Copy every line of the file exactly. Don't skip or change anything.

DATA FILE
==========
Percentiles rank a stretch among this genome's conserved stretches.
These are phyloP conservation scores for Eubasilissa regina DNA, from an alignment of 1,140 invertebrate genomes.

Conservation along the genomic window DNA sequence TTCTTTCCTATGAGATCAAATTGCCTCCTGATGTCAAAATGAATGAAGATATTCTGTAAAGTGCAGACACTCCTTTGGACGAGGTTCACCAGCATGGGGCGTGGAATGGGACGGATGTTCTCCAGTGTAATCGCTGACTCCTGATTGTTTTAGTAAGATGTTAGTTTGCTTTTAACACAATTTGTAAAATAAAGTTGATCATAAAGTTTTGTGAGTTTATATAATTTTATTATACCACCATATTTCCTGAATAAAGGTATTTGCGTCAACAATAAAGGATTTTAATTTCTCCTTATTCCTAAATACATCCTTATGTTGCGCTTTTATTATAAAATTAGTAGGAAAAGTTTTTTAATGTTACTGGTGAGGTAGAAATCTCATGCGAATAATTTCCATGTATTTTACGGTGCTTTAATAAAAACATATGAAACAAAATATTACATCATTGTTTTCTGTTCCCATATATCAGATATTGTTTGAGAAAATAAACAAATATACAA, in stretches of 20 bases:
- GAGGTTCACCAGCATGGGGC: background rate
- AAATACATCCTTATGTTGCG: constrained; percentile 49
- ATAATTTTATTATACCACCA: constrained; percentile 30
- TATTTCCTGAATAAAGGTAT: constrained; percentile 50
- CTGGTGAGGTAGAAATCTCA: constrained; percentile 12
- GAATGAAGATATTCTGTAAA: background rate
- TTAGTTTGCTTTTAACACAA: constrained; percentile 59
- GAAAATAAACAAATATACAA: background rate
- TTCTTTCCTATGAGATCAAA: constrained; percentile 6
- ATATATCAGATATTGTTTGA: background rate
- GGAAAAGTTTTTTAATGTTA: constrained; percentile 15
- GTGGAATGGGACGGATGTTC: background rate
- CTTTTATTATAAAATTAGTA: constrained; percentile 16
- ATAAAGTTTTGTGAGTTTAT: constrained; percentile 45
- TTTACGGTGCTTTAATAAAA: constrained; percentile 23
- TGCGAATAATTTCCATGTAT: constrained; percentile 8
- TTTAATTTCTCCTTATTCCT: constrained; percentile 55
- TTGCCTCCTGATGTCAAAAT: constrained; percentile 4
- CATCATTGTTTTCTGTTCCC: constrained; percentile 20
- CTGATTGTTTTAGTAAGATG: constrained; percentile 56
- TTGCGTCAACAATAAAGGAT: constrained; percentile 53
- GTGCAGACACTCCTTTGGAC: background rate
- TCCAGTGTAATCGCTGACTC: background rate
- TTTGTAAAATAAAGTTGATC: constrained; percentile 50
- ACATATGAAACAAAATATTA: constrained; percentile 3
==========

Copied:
Percentiles rank a stretch among this genome's conserved stretches.
These are phyloP conservation scores for Eubasilissa regina DNA, from an alignment of 1,140 invertebrate genomes.

Conservation along the genomic window DNA sequence TTCTTTCCTATGAGATCAAATTGCCTCCTGATGTCAAAATGAATGAAGATATTCTGTAAAGTGCAGACACTCCTTTGGACGAGGTTCACCAGCATGGGGCGTGGAATGGGACGGATGTTCTCCAGTGTAATCGCTGACTCCTGATTGTTTTAGTAAGATGTTAGTTTGCTTTTAACACAATTTGTAAAATAAAGTTGATCATAAAGTTTTGTGAGTTTATATAATTTTATTATACCACCATATTTCCTGAATAAAGGTATTTGCGTCAACAATAAAGGATTTTAATTTCTCCTTATTCCTAAATACATCCTTATGTTGCGCTTTTATTATAAAATTAGTAGGAAAAGTTTTTTAATGTTACTGGTGAGGTAGAAATCTCATGCGAATAATTTCCATGTATTTTACGGTGCTTTAATAAAAACATATGAAACAAAATATTACATCATTGTTTTCTGTTCCCATATATCAGATATTGTTTGAGAAAATAAACAAATATACAA, in stretches of 20 bases:
- GAGGTTCACCAGCATGGGGC: background rate
- AAATACATCCTTATGTTGCG: constrained; percentile 49
- ATAATTTTATTATACCACCA: constrained; percentile 30
- TATTTCCTGAATAAAGGTAT: constrained; percentile 50
- CTGGTGAGGTAGAAATCTCA: constrained; percentile 12
- GAATGAAGATATTCTGTAAA: background rate
- TTAGTTTGCTTTTAACACAA: constrained; percentile 59
- GAAAATAAACAAATATACAA: background rate
- TTCTTTCCTATGAGATCAAA: constrained; percentile 6
- ATATATCAGATATTGTTTGA: background rate
- GGAAAAGTTTTTTAATGTTA: constrained; percentile 15
- GTGGAATGGGACGGATGTTC: background rate
- CTTTTATTATAAAATTAGTA: constrained; percentile 16
- ATAAAGTTTTGTGAGTTTAT: constrained; percentile 45
- TTTACGGTGCTTTAATAAAA: constrained; percentile 23
- TGCGAATAATTTCCATGTAT: constrained; percentile 8
- TTTAATTTCTCCTTATTCCT: constrained; percentile 55
- TTGCCTCCTGATGTCAAAAT: constrained; percentile 4
- CATCATTGTTTTCTGTTCCC: constrained; percentile 20
- CTGATTGTTTTAGTAAGATG: constrained; percentile 56
- TTGCGTCAACAATAAAGGAT: constrained; percentile 53
- GTGCAGACACTCCTTTGGAC: background rate
- TCCAGTGTAATCGCTGACTC: background rate
- TTTGTAAAATAAAGTTGATC: constrained; percentile 50
- ACATATGAAACAAAATATTA: constrained; percentile 3